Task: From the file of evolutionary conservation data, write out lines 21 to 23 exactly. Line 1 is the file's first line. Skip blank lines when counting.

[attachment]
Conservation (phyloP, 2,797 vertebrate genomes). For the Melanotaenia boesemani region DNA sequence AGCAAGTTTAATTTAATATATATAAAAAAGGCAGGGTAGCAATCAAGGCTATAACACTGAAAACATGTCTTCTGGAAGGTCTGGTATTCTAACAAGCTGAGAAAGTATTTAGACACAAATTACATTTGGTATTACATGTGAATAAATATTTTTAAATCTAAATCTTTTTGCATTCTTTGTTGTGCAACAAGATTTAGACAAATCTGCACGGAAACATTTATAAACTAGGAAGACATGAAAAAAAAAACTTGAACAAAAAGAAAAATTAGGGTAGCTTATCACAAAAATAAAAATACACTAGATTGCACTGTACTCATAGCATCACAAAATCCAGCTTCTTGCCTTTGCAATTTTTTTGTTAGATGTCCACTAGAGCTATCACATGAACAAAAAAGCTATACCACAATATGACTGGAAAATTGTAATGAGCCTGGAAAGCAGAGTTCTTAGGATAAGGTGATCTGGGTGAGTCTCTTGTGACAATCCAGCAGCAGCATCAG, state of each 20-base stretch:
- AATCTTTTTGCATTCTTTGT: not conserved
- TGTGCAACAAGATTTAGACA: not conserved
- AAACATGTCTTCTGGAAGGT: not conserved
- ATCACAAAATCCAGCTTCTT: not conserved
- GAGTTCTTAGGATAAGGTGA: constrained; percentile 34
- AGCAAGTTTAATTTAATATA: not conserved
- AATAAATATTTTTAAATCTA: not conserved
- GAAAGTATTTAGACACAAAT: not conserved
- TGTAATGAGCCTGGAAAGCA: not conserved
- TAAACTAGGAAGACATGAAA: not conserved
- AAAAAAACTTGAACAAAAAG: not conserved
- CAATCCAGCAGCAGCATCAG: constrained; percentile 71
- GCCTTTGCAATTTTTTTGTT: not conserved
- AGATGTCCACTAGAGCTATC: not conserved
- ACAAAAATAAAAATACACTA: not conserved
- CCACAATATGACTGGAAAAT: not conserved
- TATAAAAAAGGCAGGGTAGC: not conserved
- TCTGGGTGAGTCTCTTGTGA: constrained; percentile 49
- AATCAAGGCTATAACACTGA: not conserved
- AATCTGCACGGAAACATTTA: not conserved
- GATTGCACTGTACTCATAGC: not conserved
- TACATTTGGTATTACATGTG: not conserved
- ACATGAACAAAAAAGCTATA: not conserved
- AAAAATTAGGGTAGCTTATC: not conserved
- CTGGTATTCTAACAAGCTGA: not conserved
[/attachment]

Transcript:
- AATCTGCACGGAAACATTTA: not conserved
- GATTGCACTGTACTCATAGC: not conserved
- TACATTTGGTATTACATGTG: not conserved